Former Rockstar Dev Working on Game About Iranian Revolution

A writer with credits in Grand Theft Auto III, Max Payne and, later, Alan Wake is now working on an entirely different project, likely controversial in its own way: "1979: The Game," based on the Iran Revolution.

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In an interview with the Russian news site RT (above) Navid Khonsari recently discussed the project. 1979: The Game is one of two projects for the studio Ink Stories, which Khonsari established with his wife in New York.

The game is focused on the takeover of the American Embassy in Tehran in 1979, and will explore the events from the perspectives of the students, the hostages, and others involved in the incident, a signal event in the overthrow of Iran's monarchy.

"We're primarily looking at about 8 to 10 different roles," Khonsari told RT. "I'm using truths that exist in history, so the initial alliance of the U.S. with Saddam Hussein is one thing that we look in - maybe you come in through the border between Iran and Iraq; or maybe you use the U.S. alliance with the Taliban at that time."

Khonsari said one of the game's objectives is "to start some kind of social dialog amongst people who are going to play it - not just in the West, but around the world," Khonsari said. "It's not a matter of bad guys going after good guys, or good guys going after bad guys."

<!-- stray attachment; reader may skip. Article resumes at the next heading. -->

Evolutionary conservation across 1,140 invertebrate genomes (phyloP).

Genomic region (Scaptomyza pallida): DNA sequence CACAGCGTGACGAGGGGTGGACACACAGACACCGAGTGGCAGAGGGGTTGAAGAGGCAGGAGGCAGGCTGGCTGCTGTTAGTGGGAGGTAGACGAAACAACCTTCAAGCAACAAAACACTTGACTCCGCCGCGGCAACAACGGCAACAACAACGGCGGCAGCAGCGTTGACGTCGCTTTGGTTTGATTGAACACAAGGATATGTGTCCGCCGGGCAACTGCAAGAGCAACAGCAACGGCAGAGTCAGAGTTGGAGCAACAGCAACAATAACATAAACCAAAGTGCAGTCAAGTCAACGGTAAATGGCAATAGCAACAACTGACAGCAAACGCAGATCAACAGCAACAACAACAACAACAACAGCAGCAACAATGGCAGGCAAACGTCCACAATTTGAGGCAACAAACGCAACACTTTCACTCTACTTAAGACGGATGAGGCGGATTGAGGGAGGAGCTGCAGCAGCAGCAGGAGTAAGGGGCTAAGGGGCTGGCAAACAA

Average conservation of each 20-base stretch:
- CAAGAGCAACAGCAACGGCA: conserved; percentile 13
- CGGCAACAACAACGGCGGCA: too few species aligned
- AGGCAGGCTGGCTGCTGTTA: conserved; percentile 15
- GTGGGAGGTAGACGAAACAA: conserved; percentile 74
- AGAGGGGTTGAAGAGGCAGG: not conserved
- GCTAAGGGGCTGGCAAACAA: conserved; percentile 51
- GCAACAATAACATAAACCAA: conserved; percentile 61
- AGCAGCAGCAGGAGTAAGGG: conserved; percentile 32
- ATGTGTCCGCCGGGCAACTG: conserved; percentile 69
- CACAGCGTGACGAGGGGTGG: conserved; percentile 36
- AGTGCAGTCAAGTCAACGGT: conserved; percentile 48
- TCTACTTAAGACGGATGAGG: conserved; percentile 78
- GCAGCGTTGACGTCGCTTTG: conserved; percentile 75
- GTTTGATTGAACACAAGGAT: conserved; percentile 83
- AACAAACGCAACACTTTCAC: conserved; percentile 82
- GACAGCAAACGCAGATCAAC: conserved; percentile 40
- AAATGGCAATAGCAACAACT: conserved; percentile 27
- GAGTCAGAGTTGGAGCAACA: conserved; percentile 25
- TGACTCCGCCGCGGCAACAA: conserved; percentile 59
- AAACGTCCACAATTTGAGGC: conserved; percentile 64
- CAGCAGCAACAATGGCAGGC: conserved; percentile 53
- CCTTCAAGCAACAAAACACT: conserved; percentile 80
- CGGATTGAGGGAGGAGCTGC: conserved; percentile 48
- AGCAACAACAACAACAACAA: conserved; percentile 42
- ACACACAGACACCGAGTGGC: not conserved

Khonsari worked for Rockstar between 2001 and 2005 and is credited with helping give GTA III its well-known cinematic presentation.

Former Rockstar cutscene director working on '1979: The Game,' about Iran Revolution [Joystiq]

DISCUSSION

I'm definitely interested in this project.

I would question whether it would actually be a game since part of the purpose of a game, I would think, would be to be fun in some way or another. Is this actually supposed to be fun, or just thought-provoking and interesting?

Regardless of that, I love the project and the complex ideas that are going into it. The realm of digital interactive entertainment, and thus videogames, needs more content on this level.

Will it sell well? Maybe not - it may depend both on how it's marketed and to whom, as well as what its creators consider "well". Nonetheless, if this is a high quality product with a strong, mature subject matter and can garner some attention and press while still impressing those who review it, then it could be a landmark work, and one whose nature I hope to see more of.